Kaiser (Emperor) Lothar III laid the foundation stone for his burial church in 1135. The Kaiserdom (Imperial Cathedral) is one of the most important Romanesque buildings in Germany, not least because of its monumental vaulting and the outstanding architectural sculpture created by Italian sculptors. The richly coloured paint-ings, which adorn the interior, date back to the 19th century.

The „Moosholzmännchen“ Knows a Lot – But not Everything!



Can you see me? Look, I am up here! I stand tall at a dizzy height on the roof of the northern tower, directly in front of the big clock. From up here, I have a great view on the cathedral as well as the surrounding area.

In case you are wondering who I am: the people call me the “Moosholzmännchen”. For many centuries I guarded the “Moosholz”, a forest not far from here, for the monks as Emperor Lothair gifted it to the monastery.

I have always been a faithful servant to my masters. Just like the monks were faithful servants to God and the emperor, who had the Benedictines come here. He wanted the cathedral to be the burial place for him and his family. As you can see: a mighty church, bearing witness to the glory of the emperor. And the monks were supposed to take care of the burial site. However, Lothair passed away before the cathedral had been finished. His wife, empress Richenza, though, had the building of the cathedral continue. And of my towers, of course. It was quite the building site: The best craftsmen and stonemasons came to Königslutter to assist in the process. The famous sculptor Nicolaus of Ferrera, for instance, carved the equally famous hunting frieze on the outside of the choir apse and several other pieces using the domestic stone from the Elm mountains. Nobody in the area had ever seen sculptures as beautiful as these. People came from far and wide to catch a glimpse of the masterpieces. And all the stone masons wanted to follow suit. That is the story of how the Northern Italian statuary arrived in the lands of the Saxons and started spreading.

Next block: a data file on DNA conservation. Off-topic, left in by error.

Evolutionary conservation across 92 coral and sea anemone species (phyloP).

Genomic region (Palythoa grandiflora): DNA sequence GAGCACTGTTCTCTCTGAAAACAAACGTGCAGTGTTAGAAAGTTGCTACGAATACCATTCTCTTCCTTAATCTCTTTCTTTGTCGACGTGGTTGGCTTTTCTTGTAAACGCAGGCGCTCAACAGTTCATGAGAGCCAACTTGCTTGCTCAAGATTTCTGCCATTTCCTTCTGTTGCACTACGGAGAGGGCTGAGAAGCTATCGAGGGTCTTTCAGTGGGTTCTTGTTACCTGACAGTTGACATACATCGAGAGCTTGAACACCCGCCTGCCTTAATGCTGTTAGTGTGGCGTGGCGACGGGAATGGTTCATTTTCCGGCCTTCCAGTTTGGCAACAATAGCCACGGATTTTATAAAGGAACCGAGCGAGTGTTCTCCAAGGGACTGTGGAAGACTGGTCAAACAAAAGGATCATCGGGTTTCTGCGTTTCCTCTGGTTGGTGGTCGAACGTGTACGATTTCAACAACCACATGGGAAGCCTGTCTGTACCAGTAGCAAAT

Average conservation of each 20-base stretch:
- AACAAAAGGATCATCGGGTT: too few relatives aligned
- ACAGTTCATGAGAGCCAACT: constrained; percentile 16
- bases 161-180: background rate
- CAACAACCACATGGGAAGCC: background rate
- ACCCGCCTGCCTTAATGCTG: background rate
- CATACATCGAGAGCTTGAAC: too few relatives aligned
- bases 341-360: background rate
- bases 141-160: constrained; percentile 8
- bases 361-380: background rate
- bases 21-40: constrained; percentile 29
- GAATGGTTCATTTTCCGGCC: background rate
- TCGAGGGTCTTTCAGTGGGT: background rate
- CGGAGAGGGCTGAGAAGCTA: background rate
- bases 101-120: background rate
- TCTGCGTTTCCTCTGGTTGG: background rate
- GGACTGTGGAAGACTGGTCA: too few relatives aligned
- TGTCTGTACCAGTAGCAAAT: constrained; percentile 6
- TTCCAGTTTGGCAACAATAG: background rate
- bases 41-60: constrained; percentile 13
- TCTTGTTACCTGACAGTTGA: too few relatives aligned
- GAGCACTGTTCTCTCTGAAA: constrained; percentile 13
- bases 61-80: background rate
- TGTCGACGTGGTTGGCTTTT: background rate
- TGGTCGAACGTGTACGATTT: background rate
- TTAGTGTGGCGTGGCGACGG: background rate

Unfortunately, I have never seen the inside of the church. I am kind of grown together with my lookout up here, you might say. However, I was able to gain quite a bit of information by overhearing the conversations of the cathedral’s visitors. They say, in the middle of the church there is a magnificent sepulchral monument of alabaster, surrounded by bars. What I imagine to be even more fascinating, however, are the paintings. They say the entire inside of the cathedral is beautifully painted in all kinds of colors and the walls are covered with wondrous figures – dragons, lions, sea monsters but also angels and prophets!

Unfortunately, the colors faded over the course of many, many years. At the end of the last century, though, - I can remember as if it were yesterday- there was a huge celebration because of their renewal. It was even attended by the ruler and the bishop. And not long ago it was refreshed and restored all over again. Alas! How much I would love to go inside with you and take a look at everything. But, please, do me a favor: Tell me about everything after you went inside! Will you?